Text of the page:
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Lean Whatever Way You Want




Back in 2014, I had the pleasure of speaking to a huge group of (mostly) women at a Technology Association of Oregon / ChickTech event for women in tech. Entitled Lean Whatever Way You Want: Tips For Building A Career in PDX Tech, I went into it with my usual public speaking nausea, anxiety, and insecurities...and left feeling on top of the damn world.


Below is a transcript of the talk, and at the end, I've added "lessons learned" - i.e., public speaking is not easy, and these tips to this day still help me so I can feel a bit more cool, calm and collected in my preparation.


Lean Whatever Way You Want: Tips For Building A Career in PDX Tech

Hi, I’m Aimee! I’m a recruiter and career coach here in Portland, and I’m here to give you my top five tips for building a career in the Portland tech community.

  1. Create a Job Search Strategy. Put a plan together, get connected, and get credible advice. The organized folks are getting jobs the quickest. For some people it’s hiring a career coach like me who recruits for a living. For others it’s hooking up with a mentor to bounce things off of. And for others it’s assessing what it is you HAVE to have and what you want to avoid at all costs. When I left the corporate world to go to work for myself – I did all three. Favorite website by the way? LiveYourLegend.net.

  2. Learn How to Network Efficiently & Effectively. The word “networking” makes a lot of folks want to vomit – including myself. I’m a recruiter but most events labeled as networking events make me feel like I’m back at the 7th grade dance - rockin’ the home perm, glasses, and braces. Avoid ‘em. Go to events where you’re going to learn something, where the attendees aren’t your competition. Remember that networking is not about sales, it’s about building relationships.

  3. Know the Diversity – and Reality – of the PDX tech scene. Portland is tremendously diverse for tech jobs – so look at a variety of companies, not just the hot startups. There are SO many organizations taking good care of their people and offering great opportunities to learn and advance. They’re not always in the shiniest wrappers, so don’t turn your noses up at companies whose size, products or office locations seem “unsexy”. Not all big companies – or startups for that matter – are created equally – some have their shit together, some are disasters waiting to happen, some are a mixed bag. Make sure you like and TRUST your manager-to-be. Find out:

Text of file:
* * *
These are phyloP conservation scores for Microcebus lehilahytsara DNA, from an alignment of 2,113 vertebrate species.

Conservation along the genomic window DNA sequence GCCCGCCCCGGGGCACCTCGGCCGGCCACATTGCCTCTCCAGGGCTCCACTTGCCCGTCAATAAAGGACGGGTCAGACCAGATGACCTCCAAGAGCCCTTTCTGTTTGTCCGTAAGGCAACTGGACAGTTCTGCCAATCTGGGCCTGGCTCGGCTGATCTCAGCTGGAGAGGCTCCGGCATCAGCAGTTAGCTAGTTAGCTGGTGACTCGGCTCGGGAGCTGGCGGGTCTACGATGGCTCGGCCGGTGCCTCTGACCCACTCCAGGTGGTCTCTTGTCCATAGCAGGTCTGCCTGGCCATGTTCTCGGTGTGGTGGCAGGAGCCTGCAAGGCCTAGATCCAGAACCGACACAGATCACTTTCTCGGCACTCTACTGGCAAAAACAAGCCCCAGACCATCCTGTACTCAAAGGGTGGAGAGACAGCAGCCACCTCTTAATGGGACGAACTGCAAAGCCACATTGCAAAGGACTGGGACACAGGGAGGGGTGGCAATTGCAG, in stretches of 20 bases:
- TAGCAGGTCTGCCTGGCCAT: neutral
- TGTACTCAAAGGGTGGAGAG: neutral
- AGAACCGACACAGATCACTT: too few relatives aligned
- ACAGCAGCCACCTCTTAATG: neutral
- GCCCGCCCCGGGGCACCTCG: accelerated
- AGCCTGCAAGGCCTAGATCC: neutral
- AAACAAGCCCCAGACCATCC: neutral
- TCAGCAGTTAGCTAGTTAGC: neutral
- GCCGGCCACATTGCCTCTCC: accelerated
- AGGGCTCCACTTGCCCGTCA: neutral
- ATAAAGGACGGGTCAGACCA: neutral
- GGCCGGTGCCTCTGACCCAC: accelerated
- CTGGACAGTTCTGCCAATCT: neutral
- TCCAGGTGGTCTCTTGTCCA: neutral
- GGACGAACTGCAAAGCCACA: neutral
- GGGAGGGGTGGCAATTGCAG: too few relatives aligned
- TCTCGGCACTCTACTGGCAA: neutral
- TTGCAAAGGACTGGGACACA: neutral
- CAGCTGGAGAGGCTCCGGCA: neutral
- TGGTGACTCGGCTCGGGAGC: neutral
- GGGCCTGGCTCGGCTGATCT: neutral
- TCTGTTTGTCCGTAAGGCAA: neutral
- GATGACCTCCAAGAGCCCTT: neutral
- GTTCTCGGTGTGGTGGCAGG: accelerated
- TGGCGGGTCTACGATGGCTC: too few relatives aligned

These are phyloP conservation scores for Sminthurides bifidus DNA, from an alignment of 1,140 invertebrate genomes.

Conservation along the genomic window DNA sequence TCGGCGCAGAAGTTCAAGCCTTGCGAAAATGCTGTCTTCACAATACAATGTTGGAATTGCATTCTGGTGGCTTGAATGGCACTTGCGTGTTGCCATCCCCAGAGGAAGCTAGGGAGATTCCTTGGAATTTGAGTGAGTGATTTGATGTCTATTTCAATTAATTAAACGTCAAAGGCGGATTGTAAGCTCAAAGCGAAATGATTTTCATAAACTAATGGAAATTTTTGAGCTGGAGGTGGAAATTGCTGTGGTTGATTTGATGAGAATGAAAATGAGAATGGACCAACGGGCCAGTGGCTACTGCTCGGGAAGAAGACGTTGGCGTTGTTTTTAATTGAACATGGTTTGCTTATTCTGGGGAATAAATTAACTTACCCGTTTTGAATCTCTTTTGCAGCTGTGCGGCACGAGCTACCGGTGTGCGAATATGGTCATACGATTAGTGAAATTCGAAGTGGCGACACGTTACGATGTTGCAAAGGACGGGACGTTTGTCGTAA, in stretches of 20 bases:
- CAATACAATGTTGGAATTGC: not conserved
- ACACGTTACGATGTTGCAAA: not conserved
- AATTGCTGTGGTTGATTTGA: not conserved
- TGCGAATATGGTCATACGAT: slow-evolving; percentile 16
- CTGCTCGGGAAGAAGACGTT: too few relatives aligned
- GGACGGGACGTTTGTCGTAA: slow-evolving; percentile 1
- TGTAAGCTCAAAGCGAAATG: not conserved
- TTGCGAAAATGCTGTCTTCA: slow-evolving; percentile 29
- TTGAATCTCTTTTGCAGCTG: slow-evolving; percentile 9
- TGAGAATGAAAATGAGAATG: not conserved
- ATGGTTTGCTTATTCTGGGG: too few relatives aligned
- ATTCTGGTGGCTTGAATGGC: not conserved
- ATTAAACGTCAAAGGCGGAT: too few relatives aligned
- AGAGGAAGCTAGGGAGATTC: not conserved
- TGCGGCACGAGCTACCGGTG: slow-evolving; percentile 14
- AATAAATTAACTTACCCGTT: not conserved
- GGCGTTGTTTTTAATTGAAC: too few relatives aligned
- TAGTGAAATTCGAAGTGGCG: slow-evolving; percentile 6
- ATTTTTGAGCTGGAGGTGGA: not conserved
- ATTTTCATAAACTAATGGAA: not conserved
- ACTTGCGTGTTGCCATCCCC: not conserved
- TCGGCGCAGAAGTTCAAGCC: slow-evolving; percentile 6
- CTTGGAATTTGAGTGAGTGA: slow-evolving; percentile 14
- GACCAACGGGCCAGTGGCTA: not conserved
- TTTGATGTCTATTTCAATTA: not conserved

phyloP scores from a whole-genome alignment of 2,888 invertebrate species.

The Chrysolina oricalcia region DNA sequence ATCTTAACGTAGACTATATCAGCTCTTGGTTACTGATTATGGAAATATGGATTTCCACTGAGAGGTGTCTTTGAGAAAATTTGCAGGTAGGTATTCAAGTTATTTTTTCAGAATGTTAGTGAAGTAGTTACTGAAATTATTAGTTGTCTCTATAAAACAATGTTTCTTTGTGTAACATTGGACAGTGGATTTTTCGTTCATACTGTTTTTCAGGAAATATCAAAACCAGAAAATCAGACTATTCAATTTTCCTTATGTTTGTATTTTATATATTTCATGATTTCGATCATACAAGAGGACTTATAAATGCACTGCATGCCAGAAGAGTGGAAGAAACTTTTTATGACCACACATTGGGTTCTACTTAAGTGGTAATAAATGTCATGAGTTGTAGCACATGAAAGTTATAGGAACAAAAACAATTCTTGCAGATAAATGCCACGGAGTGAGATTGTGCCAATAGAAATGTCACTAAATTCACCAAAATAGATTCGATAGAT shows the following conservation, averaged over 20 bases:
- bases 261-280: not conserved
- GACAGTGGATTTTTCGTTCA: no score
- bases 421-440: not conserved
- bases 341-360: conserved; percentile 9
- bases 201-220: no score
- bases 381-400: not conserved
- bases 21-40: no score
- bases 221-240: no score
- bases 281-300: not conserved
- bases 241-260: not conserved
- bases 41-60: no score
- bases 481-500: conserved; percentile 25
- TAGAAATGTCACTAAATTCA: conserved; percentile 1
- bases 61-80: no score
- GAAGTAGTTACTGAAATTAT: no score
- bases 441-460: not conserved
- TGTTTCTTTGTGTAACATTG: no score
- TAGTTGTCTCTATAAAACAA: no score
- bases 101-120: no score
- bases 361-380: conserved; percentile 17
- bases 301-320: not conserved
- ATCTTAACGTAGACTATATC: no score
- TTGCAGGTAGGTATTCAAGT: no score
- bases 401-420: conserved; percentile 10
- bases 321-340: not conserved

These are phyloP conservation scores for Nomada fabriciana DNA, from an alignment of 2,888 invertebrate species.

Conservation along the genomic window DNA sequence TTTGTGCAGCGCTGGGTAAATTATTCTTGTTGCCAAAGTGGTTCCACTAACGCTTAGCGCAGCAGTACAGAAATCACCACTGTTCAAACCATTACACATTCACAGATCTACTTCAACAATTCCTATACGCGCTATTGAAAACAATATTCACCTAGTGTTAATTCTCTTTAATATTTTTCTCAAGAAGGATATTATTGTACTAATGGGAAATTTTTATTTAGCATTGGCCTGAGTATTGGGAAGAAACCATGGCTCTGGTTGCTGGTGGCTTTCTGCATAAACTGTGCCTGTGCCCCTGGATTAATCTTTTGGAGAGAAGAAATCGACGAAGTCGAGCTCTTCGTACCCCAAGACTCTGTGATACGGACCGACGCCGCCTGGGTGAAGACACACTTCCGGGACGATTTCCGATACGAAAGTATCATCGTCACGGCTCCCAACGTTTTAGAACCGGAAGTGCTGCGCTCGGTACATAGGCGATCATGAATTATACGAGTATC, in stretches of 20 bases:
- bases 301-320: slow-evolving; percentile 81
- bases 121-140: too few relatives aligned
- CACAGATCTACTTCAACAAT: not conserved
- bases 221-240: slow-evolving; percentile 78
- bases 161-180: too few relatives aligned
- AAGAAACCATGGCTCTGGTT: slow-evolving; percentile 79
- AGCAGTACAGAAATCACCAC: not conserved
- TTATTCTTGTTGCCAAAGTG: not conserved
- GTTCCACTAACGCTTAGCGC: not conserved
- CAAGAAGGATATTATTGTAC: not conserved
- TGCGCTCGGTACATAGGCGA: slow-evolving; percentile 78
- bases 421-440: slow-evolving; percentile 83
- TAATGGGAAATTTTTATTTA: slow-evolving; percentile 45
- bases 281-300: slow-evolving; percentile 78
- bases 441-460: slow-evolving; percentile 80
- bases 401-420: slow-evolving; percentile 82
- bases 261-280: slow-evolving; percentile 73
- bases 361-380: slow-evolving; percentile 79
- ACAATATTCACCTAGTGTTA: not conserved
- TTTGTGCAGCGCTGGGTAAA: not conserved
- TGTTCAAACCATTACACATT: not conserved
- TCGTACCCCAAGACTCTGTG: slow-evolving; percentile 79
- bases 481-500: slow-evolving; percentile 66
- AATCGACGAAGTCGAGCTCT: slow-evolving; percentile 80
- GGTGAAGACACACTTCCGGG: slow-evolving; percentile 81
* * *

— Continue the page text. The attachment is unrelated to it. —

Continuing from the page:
* What is their hiring record of women in all areas?

* How long have the women been there and why have they left?

* Are there women on the exec team…and in tech leadership roles?

Get the real scoop on what people think about the leadership – do your homework outside of the interview process. During the interview, ask yourself this: do they care about what you have to say, are they open to different thought processes, or do you feel like they’re just filling their quota to “get more women in tech”? Go to social events and see how they behave towards women. Then trust your gut.


4. Remember YOUR Priorities – Leaning “In” Isn’t the Only Way to be Successful. “Lean In” is getting a lot of play and while it may work for some, the “work even harder” advice is not the roadmap for all of us. I’ve had CEOs – men and women – tell me they believe that promoting work/life balance equals a lack of hard work. I highly disagree. So ask yourself this – do you want to work for companies who don’t think you should have time for doing things that don’t involve helping them make money? Do what is best for YOU, and remember we are all allowed to – and CAN – choose to lean out rather than lean in and protect what’s sacred. And by the way – so can the MEN in our lives!! Just because much of today’s workforce culture was created by men doesn’t mean it has to stay that way. And you don’t have to be at someone else’s company. Start your own business, partner with others, work part time in tech and part time in another field, volunteer with a tech nonprofit, contribute your tech skills at a non-tech organization. Build your career however YOU want. When I let go of the voices of the media, family members, and so- called “successful people” and learned to listen to my gut – that ultimately led me to my niche. Because to me, success is about being happy in my whole life – not just my job.